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The Australian government is reportedly 'preparing a case' to deport Novak Djokovic over discrepancies in the tennis star's arrival in Australia.
Immigration Minister Alex Hawke has again delayed a decision on whether to use discretionary powers to cancel the World No.1's visa, as he considers evidence provided by Djokovic's lawyers on the matter.
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Australian Border Force officials cancelled Djokovic's visa last week for entering the country while unvaccinated, only for the cancellation to be later quashed by a federal court.
But one week later, uncertainty remains about whether the tennis star will still be allowed to stay in the country.
A spokesperson for Mr Hawke revealed on Wednesday that Djokovic's lawyers have provided extra documentation in his defence.
"Mr Djokovic's lawyers have recently provided lengthy further submissions and supporting documentation said to be relevant to the possible cancellation of Mr Djokovic's visa," a statement said.
"Naturally, this will affect the timeframe for a decision."
According to an explosive report in the Herald Sun, immigration officials are leaning towards deporting Djokovic.
The publication quoted an unnamed government source that said allowing Djokovic to stay in the country would set a “dangerous precedent”.
The source claims the government is willing to cop international backlash if Djokovic is deported, but feels it is necessary to uphold the national interest.
Veteran political journalist Paul Bongiorno backed up the reports on Wednesday night, tweeting: "I am hearing Alex Hawke will boot out the Joker tomorrow."
I am hearing @AlexHawkeMP will boot out the Joker tomorrow.
— Paul Bongiorno (@PaulBongiorno) January 12, 2022
'Murmurings' of government deal with Novak Djokovic
Djokovic is looking at the prospect of being banned from Australia for three years if he has his visa cancelled.
But Brett Phillips of SEN said there were "murmurings" that the government might try to strike a deal with Djokovic.
“There are some murmurings that they might try to strike a deal with Djokovic, where they say, ‘Listen, depart this year, leave Australia and we won’t enforce the three year ban’," Phillips said.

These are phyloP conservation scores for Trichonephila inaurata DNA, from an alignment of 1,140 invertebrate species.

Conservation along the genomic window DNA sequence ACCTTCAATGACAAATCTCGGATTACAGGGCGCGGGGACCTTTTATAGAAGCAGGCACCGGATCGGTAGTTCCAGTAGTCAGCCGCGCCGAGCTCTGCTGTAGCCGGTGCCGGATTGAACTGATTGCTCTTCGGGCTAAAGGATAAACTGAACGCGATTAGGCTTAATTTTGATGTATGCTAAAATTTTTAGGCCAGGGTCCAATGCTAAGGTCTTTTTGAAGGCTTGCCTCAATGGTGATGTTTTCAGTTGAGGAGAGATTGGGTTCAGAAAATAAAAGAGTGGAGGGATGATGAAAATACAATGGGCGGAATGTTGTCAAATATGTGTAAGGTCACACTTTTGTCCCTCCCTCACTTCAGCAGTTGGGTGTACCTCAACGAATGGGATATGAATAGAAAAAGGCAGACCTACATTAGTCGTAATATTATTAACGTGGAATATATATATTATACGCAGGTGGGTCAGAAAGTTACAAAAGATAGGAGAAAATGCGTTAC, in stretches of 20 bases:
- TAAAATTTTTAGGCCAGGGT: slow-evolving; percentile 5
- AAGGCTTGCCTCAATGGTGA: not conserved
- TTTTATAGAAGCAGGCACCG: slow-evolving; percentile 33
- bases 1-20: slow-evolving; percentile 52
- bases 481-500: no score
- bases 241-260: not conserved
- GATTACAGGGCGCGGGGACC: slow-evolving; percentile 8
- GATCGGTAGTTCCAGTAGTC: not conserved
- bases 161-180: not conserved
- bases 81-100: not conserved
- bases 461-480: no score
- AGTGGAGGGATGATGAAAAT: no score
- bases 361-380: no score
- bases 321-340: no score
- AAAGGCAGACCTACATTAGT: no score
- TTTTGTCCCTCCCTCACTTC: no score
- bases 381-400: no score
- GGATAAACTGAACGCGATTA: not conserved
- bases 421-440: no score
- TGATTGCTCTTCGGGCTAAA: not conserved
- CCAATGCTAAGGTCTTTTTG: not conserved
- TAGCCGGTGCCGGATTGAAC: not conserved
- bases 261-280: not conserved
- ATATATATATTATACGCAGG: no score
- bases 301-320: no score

“(The three-year ban) is something they can do obviously when they revoke a visa.
“There’s some views on the incorrect details on filling out the border form yesterday, it’s not the worst case scenario in some people’s eyes.”
However Phillips predicted more court proceedings if Djokovic had his visa cancelled again.
“There’s a bit more to play out, even if the Immigration Minister says we’re going to revoke your visa it’ll go back to court,” Phillips said.
“There’s still a lot to play out here, whether he plays in the Australian Open, I don’t know.
“The draw comes out tomorrow night, the seedings have been placed yesterday, so there needs to be some call on this.”
Discrepancies in Novak Djokovic's arrival in Australia
Officials are looking into potential discrepancies on Djokovic's declaration form, which stated the tennis star did not travel out of the country in the two weeks before his flight to Australia.
Djokovic was filmed playing tennis in Serbia on Christmas Day and was later seen training in Spain on December 31, both in the two-week window.
However, Djokovic has denied he was trying to mislead the government on the form, stating an agent had made an "administrative mistake" while filling out the form.
In a statement posted to social media, the Serbian player also admitted to attending a media interview in Belgrade when he knew he had Covid.
The controversy surrounding the decision over whether Djokovic could still be deported comes just four days before the start of the Australian Open.
Since he was freed from immigration detention on Monday, Djokovic has been training at Melbourne Park.
The 34-year-old is looking to win a record 21st grand slam title when the Australian Open begins on Monday.
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